Aim shares can now be held in ISAs
A key benefit of this is that many Aim shares are eligible for a form of tax relief called Business Property Relief (BPR), which means they become exempt from inheritance tax after two years.
Stocks and shares ISAs are normally subject to inheritance tax, meaning older investors who have built up significant Isa portfolios over the years have faced a dilemma - enjoy the tax benefits now (by keeping their money in the wrapper) or give their families tax benefits later (by selling out of the Isas, in order to gift the money or put it into trust).
Richard Power, head of the smaller companies team at Octopus Investments, said: "Transferring Isa savings into an Aim-focused Isa that's built around BPR genuinely appears to offer the best of both worlds - tax-efficient growth for as long as possible, followed by significant tax savings when the investor passes away. There's even the scope to pass the portfolio on to the beneficiaries, so it's truly a long-term investment plan."
However, investing in Aim can be risky. In the year to 9 July, the FTSE Aim All-Share index fell by 6.5%, while over five years it was down 22%, as pointed out by Moneywise contributor Andrew Pitts in his August column.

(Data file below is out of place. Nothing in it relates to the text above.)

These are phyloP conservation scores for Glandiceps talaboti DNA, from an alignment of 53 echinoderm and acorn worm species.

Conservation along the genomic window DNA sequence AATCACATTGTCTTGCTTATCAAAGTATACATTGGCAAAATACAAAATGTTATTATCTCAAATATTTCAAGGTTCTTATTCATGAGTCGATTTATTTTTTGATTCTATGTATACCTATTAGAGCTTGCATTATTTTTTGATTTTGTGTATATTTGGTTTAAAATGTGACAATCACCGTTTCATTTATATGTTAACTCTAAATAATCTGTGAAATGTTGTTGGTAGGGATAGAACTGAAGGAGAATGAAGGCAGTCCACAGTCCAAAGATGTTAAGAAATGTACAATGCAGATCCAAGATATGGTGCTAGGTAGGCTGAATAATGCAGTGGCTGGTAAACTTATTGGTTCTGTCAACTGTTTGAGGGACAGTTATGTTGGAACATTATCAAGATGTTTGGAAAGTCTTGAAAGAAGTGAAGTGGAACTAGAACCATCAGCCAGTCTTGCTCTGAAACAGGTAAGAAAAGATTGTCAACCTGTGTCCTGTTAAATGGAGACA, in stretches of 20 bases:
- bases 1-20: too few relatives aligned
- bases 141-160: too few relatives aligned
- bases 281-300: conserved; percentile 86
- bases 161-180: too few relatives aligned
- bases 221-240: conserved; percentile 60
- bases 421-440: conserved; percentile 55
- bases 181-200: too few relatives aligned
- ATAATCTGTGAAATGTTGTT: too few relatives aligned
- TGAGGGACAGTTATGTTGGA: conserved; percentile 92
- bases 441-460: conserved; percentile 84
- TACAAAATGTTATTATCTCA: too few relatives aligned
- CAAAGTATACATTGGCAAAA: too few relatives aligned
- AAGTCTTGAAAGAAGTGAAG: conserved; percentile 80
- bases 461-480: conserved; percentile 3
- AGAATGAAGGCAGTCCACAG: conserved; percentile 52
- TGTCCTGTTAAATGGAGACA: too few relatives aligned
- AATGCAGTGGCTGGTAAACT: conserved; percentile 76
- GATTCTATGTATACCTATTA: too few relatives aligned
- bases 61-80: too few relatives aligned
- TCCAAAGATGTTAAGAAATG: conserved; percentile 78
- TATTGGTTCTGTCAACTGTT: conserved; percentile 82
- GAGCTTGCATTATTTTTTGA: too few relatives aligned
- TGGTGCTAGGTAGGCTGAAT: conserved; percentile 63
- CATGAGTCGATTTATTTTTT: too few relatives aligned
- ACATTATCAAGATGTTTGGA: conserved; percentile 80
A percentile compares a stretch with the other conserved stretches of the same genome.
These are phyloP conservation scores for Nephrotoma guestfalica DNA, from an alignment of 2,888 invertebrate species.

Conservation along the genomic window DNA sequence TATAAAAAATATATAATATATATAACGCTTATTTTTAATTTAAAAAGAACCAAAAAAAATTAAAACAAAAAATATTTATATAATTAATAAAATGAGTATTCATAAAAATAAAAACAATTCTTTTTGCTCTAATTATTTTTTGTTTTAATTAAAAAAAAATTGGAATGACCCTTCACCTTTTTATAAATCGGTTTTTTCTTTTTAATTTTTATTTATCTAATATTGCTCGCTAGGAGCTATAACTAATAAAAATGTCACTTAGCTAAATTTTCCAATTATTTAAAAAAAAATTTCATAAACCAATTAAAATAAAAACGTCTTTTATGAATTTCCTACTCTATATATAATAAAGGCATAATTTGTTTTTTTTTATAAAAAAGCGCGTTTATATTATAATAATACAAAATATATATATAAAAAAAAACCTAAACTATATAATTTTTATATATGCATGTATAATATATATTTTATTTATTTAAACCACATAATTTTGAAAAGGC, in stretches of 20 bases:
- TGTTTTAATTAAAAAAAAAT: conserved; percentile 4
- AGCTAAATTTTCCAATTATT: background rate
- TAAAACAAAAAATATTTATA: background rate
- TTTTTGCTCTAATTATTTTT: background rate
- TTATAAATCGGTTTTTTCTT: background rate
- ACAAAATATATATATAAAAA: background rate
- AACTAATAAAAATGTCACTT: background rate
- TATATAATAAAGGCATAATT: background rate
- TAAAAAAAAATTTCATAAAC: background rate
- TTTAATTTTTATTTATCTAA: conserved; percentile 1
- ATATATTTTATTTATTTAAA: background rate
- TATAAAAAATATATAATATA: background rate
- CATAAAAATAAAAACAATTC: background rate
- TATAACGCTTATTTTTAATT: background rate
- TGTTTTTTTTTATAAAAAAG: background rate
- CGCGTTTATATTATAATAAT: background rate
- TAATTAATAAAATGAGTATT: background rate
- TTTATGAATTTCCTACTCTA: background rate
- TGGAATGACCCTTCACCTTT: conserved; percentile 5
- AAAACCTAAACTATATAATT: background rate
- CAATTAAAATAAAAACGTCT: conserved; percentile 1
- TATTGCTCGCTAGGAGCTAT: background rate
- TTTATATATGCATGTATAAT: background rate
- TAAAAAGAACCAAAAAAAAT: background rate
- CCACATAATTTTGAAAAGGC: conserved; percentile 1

The tax levied on the total value of your estate after you die. IHT has to be paid by the beneficiaries of your estate before they can receive any of the money from it. The money can’t be taken from the value of the estate _– it has to be paid before any money can be released. There is an IHT threshold – known as the “nil-rate band” – below which no tax is levied (£325,000 in 2011/12). Any amount above the nil-rate band is subject to tax at 40%. If your estate totals £600,000, there is no tax on the first £325,000; however your estate will pay 40% tax on the remaining £275,000, a total of £110,000. Prudent tax planning can reduce your IHT liability, so always consult a specialist solicitor.
Invidivual Savings Accounts were introduced on 6 April 1999 to replace personal equity plans (PEPs) and tax-exempt special savings accounts (TESSAs) with one plan that covered both stockmarket and savings products, the returns from which are tax-exempt. The ISA is not in itself an investment product. Rather, it’s a tax-free “wrapper” in which you place investments and savings up to a specified annual allowance where the returns (capital growth, dividends, interest) are tax-exempt (you don’t have to declare ISAs and their contents on your tax return). However, any dividends are taxed within the investment, and that can’t be reclaimed.
Alternative Investment Market
AIM is the London Stock Exchange’s international market for smaller companies. Since its launch in 1995, 2,200 companies have raised almost £24 billion listing on AIM. The market has a more flexible regulatory system than the main market and can offer tax advantages to investors but its constituents are a riskier investment than bigger companies listed on the main market.